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Élisabeth, Madame (1764–1794)

Élisabeth, Madame (1764–1794)

French princess. Name variations: Madame Elisabeth; Elizabeth or Élisabeth de France; Elisabeth of France. Born Élisabeth Philippine Marie Hélène at Versailles, France, on May 3, 1764; guillotined on May 10, 1794; daughter and last child of Louis the Dauphin (1729–1765) and his second wife Marie Josèphe of Saxony (1731–1767); sister of three kings of France: Louis XVI (r. 1774–1792), Louis XVIII (r. 1814–1824), and Charles X (r. 1824–1830).

Left an orphan at age three, Madame Élisabeth, shared a deep attachment with her then 13-year-old brother Louis XVI. Brought up by Madame de Mackau , Élisabeth often resided at Montreuil, near Paris, in a home given to her by Louis when she reached maturity. There, the princess demonstrated her generous nature, taking an interest in charitable works. She once had 60 poor young girls vaccinated at her own expense.

The pious Élisabeth refused all offers of marriage so that she might remain by the side of her brother. From the beginning of the French Revolution, she was well aware of the gravity of the situation both of them faced, but she refused to leave the king. The "eminently sensible" Élisabeth, notes Simon Schama in Citizens, watched Louis vacillate in his resolve as he handled the cataclysmic events. "The king is backing off," she wrote. "He is always afraid of making a mistake. Once the first impulse is passed, he is no longer tormented by anything but the fear of having done an injustice…. [I]t seems to me that in government as in education one should not say 'I will it' until one is sure of being right. But once having said it, never slack off from what you have ordered."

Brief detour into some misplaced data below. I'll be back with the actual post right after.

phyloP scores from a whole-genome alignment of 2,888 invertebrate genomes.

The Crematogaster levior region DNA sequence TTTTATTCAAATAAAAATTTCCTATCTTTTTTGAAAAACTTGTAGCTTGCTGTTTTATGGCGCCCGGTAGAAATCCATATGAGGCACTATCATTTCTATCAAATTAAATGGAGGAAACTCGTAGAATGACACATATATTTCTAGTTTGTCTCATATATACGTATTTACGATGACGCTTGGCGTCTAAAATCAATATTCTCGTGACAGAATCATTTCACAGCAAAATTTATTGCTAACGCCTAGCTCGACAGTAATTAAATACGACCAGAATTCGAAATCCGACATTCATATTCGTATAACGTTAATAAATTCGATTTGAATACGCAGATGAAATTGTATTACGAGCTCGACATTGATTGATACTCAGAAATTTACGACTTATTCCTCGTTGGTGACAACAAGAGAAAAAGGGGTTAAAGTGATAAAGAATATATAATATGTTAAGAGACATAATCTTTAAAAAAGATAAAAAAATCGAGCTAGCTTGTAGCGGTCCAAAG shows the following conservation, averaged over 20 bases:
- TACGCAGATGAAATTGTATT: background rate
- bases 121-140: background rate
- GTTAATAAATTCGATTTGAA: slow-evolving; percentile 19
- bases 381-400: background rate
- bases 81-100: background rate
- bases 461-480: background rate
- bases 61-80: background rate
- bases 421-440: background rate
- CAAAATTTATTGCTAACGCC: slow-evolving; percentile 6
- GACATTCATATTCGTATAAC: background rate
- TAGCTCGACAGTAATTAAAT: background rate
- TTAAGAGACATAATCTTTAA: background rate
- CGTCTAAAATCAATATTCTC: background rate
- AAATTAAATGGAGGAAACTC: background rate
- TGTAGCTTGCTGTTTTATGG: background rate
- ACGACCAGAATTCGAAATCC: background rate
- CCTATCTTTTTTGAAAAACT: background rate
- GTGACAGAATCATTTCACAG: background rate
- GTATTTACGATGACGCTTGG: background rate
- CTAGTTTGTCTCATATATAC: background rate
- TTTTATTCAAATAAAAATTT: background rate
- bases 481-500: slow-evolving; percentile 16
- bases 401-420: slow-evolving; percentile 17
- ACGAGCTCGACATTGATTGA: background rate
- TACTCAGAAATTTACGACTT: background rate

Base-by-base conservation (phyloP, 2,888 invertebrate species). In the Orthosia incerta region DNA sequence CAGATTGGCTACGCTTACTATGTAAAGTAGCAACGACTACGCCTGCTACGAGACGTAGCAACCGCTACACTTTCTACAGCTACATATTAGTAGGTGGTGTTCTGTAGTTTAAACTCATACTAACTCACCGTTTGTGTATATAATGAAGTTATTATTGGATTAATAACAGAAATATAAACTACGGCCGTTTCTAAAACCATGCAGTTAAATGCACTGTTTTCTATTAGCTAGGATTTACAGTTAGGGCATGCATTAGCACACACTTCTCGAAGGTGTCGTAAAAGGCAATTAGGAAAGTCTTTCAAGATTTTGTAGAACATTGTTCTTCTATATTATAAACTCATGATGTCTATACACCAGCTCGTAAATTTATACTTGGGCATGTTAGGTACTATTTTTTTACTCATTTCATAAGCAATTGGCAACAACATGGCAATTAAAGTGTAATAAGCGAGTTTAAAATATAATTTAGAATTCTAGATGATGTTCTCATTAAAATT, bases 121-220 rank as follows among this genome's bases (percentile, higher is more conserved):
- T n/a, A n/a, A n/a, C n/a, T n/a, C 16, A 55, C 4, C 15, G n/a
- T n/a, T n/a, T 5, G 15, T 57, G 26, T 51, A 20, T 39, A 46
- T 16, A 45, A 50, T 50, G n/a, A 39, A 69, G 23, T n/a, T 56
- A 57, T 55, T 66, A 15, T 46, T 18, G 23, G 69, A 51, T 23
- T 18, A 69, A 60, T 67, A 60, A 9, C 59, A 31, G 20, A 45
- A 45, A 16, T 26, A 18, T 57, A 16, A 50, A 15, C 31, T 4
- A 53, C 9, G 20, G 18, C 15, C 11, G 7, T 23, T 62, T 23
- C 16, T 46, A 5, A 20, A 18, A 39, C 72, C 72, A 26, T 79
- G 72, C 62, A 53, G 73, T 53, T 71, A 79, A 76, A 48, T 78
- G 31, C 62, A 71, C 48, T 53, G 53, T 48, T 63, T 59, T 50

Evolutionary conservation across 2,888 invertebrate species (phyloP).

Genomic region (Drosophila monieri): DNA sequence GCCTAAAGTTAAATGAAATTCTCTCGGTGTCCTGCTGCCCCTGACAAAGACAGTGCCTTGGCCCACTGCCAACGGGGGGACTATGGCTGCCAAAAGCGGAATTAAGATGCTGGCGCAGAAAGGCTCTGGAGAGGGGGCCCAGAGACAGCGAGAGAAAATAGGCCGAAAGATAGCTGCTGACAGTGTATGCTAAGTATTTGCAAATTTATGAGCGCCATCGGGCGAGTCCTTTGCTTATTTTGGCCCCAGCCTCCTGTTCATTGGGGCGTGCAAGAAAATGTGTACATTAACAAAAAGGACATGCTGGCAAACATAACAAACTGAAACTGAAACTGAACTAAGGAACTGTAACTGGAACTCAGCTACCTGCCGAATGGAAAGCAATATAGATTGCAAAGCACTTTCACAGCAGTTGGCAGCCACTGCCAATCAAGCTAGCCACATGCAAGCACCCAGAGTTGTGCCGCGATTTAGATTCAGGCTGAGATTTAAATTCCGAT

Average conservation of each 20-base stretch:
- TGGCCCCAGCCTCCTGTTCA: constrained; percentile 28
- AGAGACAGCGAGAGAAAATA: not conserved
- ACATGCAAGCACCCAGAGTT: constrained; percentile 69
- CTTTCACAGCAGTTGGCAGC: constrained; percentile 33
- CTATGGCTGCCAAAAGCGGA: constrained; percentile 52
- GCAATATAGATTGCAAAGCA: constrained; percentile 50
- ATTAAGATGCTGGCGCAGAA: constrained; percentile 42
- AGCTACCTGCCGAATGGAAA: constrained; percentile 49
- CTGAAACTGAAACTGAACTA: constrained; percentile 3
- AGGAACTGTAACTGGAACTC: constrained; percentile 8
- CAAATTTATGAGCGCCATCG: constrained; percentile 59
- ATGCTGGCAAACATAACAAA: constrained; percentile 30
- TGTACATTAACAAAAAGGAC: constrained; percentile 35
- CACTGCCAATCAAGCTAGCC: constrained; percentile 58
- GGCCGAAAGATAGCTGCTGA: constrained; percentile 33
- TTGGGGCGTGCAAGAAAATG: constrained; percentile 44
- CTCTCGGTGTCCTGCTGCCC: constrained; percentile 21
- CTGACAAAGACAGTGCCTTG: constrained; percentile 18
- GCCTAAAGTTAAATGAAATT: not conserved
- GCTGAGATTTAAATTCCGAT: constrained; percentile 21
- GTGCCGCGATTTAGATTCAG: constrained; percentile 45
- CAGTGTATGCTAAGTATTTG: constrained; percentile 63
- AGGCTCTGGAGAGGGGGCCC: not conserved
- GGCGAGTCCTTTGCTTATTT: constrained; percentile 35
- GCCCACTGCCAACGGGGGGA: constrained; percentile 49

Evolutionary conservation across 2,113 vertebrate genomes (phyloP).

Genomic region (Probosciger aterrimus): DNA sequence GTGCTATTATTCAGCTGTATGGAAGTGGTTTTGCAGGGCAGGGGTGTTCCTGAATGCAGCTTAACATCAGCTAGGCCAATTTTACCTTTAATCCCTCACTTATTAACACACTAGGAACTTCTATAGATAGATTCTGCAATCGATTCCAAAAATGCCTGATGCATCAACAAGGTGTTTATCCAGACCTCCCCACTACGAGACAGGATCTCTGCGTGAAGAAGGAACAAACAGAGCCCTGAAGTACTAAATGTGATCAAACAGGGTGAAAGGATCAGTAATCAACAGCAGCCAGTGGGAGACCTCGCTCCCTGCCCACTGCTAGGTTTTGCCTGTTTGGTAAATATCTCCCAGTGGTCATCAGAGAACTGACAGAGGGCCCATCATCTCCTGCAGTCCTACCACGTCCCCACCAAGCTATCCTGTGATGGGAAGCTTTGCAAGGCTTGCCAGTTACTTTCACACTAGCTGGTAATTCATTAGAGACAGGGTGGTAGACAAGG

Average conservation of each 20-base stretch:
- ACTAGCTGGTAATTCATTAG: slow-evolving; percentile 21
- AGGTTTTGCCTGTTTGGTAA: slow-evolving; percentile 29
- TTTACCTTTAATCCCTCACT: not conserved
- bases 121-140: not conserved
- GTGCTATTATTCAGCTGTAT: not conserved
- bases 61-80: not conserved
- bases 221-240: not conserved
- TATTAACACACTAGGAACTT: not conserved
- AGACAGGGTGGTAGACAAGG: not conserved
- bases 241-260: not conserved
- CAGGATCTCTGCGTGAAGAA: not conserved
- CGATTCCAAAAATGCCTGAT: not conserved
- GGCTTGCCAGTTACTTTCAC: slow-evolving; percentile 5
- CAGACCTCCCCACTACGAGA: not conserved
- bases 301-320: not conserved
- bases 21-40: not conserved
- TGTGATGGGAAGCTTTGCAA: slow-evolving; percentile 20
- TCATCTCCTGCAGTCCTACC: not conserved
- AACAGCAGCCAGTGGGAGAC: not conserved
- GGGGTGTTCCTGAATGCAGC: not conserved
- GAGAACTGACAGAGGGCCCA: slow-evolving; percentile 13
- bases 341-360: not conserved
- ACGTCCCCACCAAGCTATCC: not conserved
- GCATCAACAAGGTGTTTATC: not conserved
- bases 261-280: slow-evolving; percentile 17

Disguised as a bonneted nurse, she accompanied Louis, his queen Marie Antoinette , and the royal children on the June 20, 1792, flight from Versailles, and was arrested with them at Varennes. Élisabeth was present at the Legislative Assembly when Louis was stripped of his powers and imprisoned in the Temple with the royal family. But after the execution of the king and the removal of Marie Antoinette to the Conciergerie, Madame Élisabeth was left alone in the Temple prison. Before her death, Marie Antoinette wrote a last letter to her trusted Élisabeth, consigning the children into her hands.

On May 9, 1794, Élisabeth was also transferred to the Conciergerie and brought before the revolutionary tribunal. Accused of assisting the king's flight, of supplying émigrés with funds, and of encouraging the resistance of the royal troops on August 10, 1792, she was condemned to death. On May 10, 1794, while reciting De Profundis, Madame Élisabeth was driven to the guillotine. Twenty-five others who were to be killed that day bowed to her, one by one, as they climbed the scaffold. Then, her turn came, and she calmly walked the stairs. When her muslin shawl slipped off her shoulders, she implored the executioner, "In the name of decency, cover me up." It was reported that the generally crude and noisy crowd was subdued when her head landed in the basket.

As might be expected of a sister of Louis XVI, Madame Élisabeth was in favor of absolutist principles. But hers was one of the most touching tragedies of the Revolution; she died because she was the sister of the king. The Mémoires de Madame-Élisabeth (Paris, 1858), by F. de Barghon and Fort-Rion, are of questionable authenticity, as are the collection of letters and documents published in 1865 by F. Feuillet de Conches.

suggested reading:

Beauchesne, A. de. Vie de Madame Élisabeth. 1869.

Beaucourt, Du Fresne de. Étude Sur Madame Élisabeth. Paris, 1864.

d'Armaillé, La comtesse. Madame Élisabeth. Paris, 1886.

d'Arvor, Madame. Madame Élisabeth. Paris, 1898.

Ferrand, Le Comte A.F.C. Éloge historique de Madame Élisabeth (1814, containing 94 letters; 2nd ed., 1861, containing additional letters, but correspondence mutilated).

Maxwell-Scott, Mrs. Madame Elizabeth of France. 1908.

Schama, Simon. Citizens. NY: Knopf, 1989.

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